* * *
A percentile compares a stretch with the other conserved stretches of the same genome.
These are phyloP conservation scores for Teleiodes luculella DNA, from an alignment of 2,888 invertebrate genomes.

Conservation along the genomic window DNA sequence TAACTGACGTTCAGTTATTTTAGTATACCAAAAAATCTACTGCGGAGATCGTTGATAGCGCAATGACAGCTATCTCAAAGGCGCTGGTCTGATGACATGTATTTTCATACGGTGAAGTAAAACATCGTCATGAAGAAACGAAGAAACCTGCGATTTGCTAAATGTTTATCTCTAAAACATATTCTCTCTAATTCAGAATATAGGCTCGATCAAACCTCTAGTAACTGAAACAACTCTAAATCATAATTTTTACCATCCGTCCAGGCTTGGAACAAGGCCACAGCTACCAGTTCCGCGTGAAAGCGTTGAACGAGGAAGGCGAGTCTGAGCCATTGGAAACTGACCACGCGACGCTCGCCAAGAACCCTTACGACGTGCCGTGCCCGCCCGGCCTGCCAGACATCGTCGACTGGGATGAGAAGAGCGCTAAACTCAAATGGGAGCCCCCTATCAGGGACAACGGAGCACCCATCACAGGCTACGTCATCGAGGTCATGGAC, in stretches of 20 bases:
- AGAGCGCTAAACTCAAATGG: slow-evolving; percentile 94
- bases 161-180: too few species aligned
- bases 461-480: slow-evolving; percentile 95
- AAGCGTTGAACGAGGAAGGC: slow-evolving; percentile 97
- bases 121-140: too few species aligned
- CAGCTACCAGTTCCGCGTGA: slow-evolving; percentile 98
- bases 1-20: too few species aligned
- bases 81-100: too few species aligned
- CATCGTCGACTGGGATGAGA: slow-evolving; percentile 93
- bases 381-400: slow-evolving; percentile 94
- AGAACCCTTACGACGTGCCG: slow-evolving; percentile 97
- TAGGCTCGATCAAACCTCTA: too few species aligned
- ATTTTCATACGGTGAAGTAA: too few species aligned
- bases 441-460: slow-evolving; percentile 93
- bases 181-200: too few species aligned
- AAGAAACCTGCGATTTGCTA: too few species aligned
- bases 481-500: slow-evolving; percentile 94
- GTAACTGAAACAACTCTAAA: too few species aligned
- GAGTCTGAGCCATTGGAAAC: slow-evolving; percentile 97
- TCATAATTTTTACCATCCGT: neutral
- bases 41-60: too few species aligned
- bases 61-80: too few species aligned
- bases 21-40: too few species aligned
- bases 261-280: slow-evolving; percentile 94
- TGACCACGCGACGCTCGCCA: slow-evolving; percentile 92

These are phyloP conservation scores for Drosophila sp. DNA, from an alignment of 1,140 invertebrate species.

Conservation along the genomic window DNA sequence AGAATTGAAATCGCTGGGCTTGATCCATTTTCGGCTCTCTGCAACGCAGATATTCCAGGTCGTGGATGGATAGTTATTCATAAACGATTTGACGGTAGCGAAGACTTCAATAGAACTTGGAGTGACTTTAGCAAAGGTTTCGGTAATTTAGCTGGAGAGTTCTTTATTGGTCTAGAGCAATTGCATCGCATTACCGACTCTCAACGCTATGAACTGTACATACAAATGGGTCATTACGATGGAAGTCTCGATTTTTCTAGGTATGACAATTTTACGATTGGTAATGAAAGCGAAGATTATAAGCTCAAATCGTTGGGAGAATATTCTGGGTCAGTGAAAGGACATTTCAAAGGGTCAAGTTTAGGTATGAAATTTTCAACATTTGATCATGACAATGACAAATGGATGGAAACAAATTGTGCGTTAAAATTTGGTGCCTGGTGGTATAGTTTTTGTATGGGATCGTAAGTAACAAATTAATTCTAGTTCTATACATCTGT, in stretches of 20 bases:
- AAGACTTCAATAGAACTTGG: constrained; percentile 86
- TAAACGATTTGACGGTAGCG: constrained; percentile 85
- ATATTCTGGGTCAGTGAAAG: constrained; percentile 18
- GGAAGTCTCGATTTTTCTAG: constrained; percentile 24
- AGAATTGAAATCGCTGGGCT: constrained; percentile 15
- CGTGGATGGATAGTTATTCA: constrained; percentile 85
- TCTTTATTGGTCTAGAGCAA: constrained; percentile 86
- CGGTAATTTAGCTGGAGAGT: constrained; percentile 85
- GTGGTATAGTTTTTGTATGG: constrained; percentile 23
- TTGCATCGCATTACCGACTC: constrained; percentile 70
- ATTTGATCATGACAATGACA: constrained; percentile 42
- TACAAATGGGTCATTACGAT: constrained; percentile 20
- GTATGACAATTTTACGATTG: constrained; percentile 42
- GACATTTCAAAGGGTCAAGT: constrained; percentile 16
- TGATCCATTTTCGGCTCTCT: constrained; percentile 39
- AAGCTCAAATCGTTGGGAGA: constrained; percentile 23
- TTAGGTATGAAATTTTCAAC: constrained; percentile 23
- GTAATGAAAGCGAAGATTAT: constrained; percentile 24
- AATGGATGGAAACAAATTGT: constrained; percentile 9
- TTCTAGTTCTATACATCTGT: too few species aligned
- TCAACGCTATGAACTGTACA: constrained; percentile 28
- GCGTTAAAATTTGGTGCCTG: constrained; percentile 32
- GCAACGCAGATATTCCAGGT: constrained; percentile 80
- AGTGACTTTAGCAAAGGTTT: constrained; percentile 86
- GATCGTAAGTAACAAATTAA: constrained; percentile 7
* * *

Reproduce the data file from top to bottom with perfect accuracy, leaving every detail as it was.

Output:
A percentile compares a stretch with the other conserved stretches of the same genome.
These are phyloP conservation scores for Teleiodes luculella DNA, from an alignment of 2,888 invertebrate genomes.

Conservation along the genomic window DNA sequence TAACTGACGTTCAGTTATTTTAGTATACCAAAAAATCTACTGCGGAGATCGTTGATAGCGCAATGACAGCTATCTCAAAGGCGCTGGTCTGATGACATGTATTTTCATACGGTGAAGTAAAACATCGTCATGAAGAAACGAAGAAACCTGCGATTTGCTAAATGTTTATCTCTAAAACATATTCTCTCTAATTCAGAATATAGGCTCGATCAAACCTCTAGTAACTGAAACAACTCTAAATCATAATTTTTACCATCCGTCCAGGCTTGGAACAAGGCCACAGCTACCAGTTCCGCGTGAAAGCGTTGAACGAGGAAGGCGAGTCTGAGCCATTGGAAACTGACCACGCGACGCTCGCCAAGAACCCTTACGACGTGCCGTGCCCGCCCGGCCTGCCAGACATCGTCGACTGGGATGAGAAGAGCGCTAAACTCAAATGGGAGCCCCCTATCAGGGACAACGGAGCACCCATCACAGGCTACGTCATCGAGGTCATGGAC, in stretches of 20 bases:
- AGAGCGCTAAACTCAAATGG: slow-evolving; percentile 94
- bases 161-180: too few species aligned
- bases 461-480: slow-evolving; percentile 95
- AAGCGTTGAACGAGGAAGGC: slow-evolving; percentile 97
- bases 121-140: too few species aligned
- CAGCTACCAGTTCCGCGTGA: slow-evolving; percentile 98
- bases 1-20: too few species aligned
- bases 81-100: too few species aligned
- CATCGTCGACTGGGATGAGA: slow-evolving; percentile 93
- bases 381-400: slow-evolving; percentile 94
- AGAACCCTTACGACGTGCCG: slow-evolving; percentile 97
- TAGGCTCGATCAAACCTCTA: too few species aligned
- ATTTTCATACGGTGAAGTAA: too few species aligned
- bases 441-460: slow-evolving; percentile 93
- bases 181-200: too few species aligned
- AAGAAACCTGCGATTTGCTA: too few species aligned
- bases 481-500: slow-evolving; percentile 94
- GTAACTGAAACAACTCTAAA: too few species aligned
- GAGTCTGAGCCATTGGAAAC: slow-evolving; percentile 97
- TCATAATTTTTACCATCCGT: neutral
- bases 41-60: too few species aligned
- bases 61-80: too few species aligned
- bases 21-40: too few species aligned
- bases 261-280: slow-evolving; percentile 94
- TGACCACGCGACGCTCGCCA: slow-evolving; percentile 92

These are phyloP conservation scores for Drosophila sp. DNA, from an alignment of 1,140 invertebrate species.

Conservation along the genomic window DNA sequence AGAATTGAAATCGCTGGGCTTGATCCATTTTCGGCTCTCTGCAACGCAGATATTCCAGGTCGTGGATGGATAGTTATTCATAAACGATTTGACGGTAGCGAAGACTTCAATAGAACTTGGAGTGACTTTAGCAAAGGTTTCGGTAATTTAGCTGGAGAGTTCTTTATTGGTCTAGAGCAATTGCATCGCATTACCGACTCTCAACGCTATGAACTGTACATACAAATGGGTCATTACGATGGAAGTCTCGATTTTTCTAGGTATGACAATTTTACGATTGGTAATGAAAGCGAAGATTATAAGCTCAAATCGTTGGGAGAATATTCTGGGTCAGTGAAAGGACATTTCAAAGGGTCAAGTTTAGGTATGAAATTTTCAACATTTGATCATGACAATGACAAATGGATGGAAACAAATTGTGCGTTAAAATTTGGTGCCTGGTGGTATAGTTTTTGTATGGGATCGTAAGTAACAAATTAATTCTAGTTCTATACATCTGT, in stretches of 20 bases:
- AAGACTTCAATAGAACTTGG: constrained; percentile 86
- TAAACGATTTGACGGTAGCG: constrained; percentile 85
- ATATTCTGGGTCAGTGAAAG: constrained; percentile 18
- GGAAGTCTCGATTTTTCTAG: constrained; percentile 24
- AGAATTGAAATCGCTGGGCT: constrained; percentile 15
- CGTGGATGGATAGTTATTCA: constrained; percentile 85
- TCTTTATTGGTCTAGAGCAA: constrained; percentile 86
- CGGTAATTTAGCTGGAGAGT: constrained; percentile 85
- GTGGTATAGTTTTTGTATGG: constrained; percentile 23
- TTGCATCGCATTACCGACTC: constrained; percentile 70
- ATTTGATCATGACAATGACA: constrained; percentile 42
- TACAAATGGGTCATTACGAT: constrained; percentile 20
- GTATGACAATTTTACGATTG: constrained; percentile 42
- GACATTTCAAAGGGTCAAGT: constrained; percentile 16
- TGATCCATTTTCGGCTCTCT: constrained; percentile 39
- AAGCTCAAATCGTTGGGAGA: constrained; percentile 23
- TTAGGTATGAAATTTTCAAC: constrained; percentile 23
- GTAATGAAAGCGAAGATTAT: constrained; percentile 24
- AATGGATGGAAACAAATTGT: constrained; percentile 9
- TTCTAGTTCTATACATCTGT: too few species aligned
- TCAACGCTATGAACTGTACA: constrained; percentile 28
- GCGTTAAAATTTGGTGCCTG: constrained; percentile 32
- GCAACGCAGATATTCCAGGT: constrained; percentile 80
- AGTGACTTTAGCAAAGGTTT: constrained; percentile 86
- GATCGTAAGTAACAAATTAA: constrained; percentile 7